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Friday Estimates by Klady – 1/8

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“The thought is interrupted by an odd interlude. We are speaking in the side room of Casita, a swish and fairly busy Italian bistro in Aoyama – a district of Tokyo usually so replete with celebrities that they spark minimal fuss. Kojima’s fame, however, exceeds normal limits and adoring staff have worked out who their guest is. He stops mid-sentence and points up towards the speakers, delighted. The soft jazz that had been playing discreetly across the restaurant’s dark, hardwood interior has suddenly been replaced with the theme music from some of Kojima’s hit games. Harry Gregson-Williams’ music is sublime in its context but ‘Metal Gear Solid 4: Guns of the Patriots’ is not, Kojima acknowledges, terribly restauranty. He pauses, adjusting a pair of large, blue-framed glasses of his own design, and returns to the way in which games have not only influenced films, but have also changed the way in which people watch them. “There are stories being told [in cinema] that my generation may find surprising but which the gamer generation doesn’t find weird at all,” he says.
~ Hideo Kojima

“They’re still talking about the ‘cathedral of cinema,’ the ‘communal experience,’ blah blah. The experiences I’ve had recently in the theatre have not been good. There’s commercials, noise, cellphones. I was watching Colette at the Varsity, and halfway through red flashes came up at the bottom of the frame. A woman came out and said, ‘We’re going to have to reboot, so take fifteen minutes and come back.’ Then they rebooted it from the beginning, and she had to ask the audience to tell her how far to go. You tell me, is that a great experience? I generally don’t watch movies in a cinema at all. Netflix is the future. It’s the present. But the whole paradigm of a series, binge-watching, it’s quite different. My first reaction is that it’s more novelistic, because if you have an eight-hour season, you can get into complex, intricate things. You can let it breathe and the audience expectations are such that they will let you, where before they wouldn’t have the patience. I think only the surface has been touched with experimenting with that.”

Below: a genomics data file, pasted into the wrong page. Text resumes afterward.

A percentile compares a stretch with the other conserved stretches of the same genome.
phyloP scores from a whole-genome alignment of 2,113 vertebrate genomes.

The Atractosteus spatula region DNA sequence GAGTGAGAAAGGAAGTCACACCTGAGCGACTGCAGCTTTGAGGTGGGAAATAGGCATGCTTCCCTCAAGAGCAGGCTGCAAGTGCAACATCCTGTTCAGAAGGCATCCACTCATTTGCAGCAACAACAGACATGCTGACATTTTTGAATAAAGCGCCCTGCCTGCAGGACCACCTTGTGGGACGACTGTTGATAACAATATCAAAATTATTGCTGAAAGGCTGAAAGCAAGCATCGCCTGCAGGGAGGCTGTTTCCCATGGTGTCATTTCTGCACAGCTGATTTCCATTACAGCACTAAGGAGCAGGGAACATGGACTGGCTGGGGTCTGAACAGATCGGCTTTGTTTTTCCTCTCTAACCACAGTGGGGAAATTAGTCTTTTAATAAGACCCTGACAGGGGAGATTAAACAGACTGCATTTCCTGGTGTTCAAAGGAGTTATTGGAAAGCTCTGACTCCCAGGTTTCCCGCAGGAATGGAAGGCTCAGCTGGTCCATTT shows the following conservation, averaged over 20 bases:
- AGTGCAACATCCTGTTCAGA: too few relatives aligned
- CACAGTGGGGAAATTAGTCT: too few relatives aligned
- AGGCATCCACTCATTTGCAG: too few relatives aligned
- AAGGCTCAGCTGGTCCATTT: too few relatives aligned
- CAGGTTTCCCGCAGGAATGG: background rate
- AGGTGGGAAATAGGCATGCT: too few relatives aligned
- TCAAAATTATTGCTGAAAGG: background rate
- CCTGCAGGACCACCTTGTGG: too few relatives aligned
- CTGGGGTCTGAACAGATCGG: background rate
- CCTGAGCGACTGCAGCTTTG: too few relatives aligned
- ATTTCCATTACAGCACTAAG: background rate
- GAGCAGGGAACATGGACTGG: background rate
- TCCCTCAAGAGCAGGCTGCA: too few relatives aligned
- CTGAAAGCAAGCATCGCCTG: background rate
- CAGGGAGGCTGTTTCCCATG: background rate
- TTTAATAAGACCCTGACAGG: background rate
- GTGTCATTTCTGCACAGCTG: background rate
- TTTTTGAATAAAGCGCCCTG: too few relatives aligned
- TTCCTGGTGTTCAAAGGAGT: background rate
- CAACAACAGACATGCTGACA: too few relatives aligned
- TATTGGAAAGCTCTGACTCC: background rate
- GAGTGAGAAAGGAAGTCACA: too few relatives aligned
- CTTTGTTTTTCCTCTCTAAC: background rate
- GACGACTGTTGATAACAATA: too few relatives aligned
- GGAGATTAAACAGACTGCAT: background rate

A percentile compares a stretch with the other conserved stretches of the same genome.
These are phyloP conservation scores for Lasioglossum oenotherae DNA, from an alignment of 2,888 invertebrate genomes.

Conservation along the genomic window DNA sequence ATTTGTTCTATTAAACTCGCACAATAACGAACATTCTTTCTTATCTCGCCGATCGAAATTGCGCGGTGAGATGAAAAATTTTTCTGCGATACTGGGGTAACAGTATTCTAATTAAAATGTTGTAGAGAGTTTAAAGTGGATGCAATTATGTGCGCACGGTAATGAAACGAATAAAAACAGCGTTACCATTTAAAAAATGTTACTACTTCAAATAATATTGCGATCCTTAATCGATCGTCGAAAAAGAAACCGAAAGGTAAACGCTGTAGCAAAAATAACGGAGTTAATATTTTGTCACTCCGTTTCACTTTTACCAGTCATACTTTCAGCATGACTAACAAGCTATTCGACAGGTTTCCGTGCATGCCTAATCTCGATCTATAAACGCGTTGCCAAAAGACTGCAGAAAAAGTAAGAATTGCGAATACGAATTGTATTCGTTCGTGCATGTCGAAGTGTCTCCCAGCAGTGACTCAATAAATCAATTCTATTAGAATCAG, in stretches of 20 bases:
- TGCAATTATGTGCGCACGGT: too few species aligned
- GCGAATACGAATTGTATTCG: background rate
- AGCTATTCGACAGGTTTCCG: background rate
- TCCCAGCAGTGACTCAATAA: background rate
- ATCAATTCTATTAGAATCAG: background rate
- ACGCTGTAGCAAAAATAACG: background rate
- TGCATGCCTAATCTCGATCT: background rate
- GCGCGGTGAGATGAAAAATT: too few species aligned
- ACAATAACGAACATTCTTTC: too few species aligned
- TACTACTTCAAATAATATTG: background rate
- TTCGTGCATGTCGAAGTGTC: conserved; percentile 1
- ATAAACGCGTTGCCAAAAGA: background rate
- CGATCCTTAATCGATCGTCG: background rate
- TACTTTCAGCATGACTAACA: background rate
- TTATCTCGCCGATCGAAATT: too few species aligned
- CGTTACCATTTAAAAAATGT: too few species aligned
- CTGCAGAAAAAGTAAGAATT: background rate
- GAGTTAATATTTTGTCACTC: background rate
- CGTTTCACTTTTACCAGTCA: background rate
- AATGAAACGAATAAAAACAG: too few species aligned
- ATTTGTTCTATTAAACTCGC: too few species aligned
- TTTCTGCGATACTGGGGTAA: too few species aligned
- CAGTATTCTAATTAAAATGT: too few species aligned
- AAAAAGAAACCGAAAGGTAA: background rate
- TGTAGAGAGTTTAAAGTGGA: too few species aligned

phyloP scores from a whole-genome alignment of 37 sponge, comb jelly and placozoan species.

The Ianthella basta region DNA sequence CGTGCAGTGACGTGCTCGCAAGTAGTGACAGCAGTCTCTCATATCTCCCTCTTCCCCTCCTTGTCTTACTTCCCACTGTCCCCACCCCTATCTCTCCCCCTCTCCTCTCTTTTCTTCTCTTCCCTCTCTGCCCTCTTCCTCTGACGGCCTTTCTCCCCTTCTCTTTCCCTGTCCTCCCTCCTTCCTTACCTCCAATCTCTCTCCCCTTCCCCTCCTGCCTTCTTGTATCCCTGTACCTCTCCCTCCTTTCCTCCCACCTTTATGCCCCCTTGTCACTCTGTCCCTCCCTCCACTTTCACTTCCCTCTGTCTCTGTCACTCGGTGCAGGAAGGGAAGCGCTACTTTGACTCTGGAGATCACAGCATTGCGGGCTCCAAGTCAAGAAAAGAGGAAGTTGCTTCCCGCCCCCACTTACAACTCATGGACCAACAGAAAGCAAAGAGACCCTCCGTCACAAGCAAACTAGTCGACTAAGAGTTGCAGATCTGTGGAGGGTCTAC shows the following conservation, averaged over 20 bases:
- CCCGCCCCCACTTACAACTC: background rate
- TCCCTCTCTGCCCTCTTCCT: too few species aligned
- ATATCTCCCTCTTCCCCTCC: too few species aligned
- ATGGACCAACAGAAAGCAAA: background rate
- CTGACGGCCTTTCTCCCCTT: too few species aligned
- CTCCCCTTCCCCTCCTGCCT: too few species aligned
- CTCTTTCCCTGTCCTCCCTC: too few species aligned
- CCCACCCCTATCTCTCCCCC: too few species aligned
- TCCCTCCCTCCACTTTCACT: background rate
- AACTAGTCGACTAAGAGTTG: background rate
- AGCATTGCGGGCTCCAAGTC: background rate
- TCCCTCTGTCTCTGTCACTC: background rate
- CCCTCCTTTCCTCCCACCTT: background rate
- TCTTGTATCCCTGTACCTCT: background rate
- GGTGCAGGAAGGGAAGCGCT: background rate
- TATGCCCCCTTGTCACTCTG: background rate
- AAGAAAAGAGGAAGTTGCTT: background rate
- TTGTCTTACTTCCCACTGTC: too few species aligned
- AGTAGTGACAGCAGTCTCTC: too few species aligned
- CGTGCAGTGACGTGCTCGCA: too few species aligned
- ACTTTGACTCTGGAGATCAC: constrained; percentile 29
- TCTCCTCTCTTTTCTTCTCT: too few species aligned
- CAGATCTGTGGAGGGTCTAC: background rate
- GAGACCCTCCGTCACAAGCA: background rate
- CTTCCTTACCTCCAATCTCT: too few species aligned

~ David Cronenberg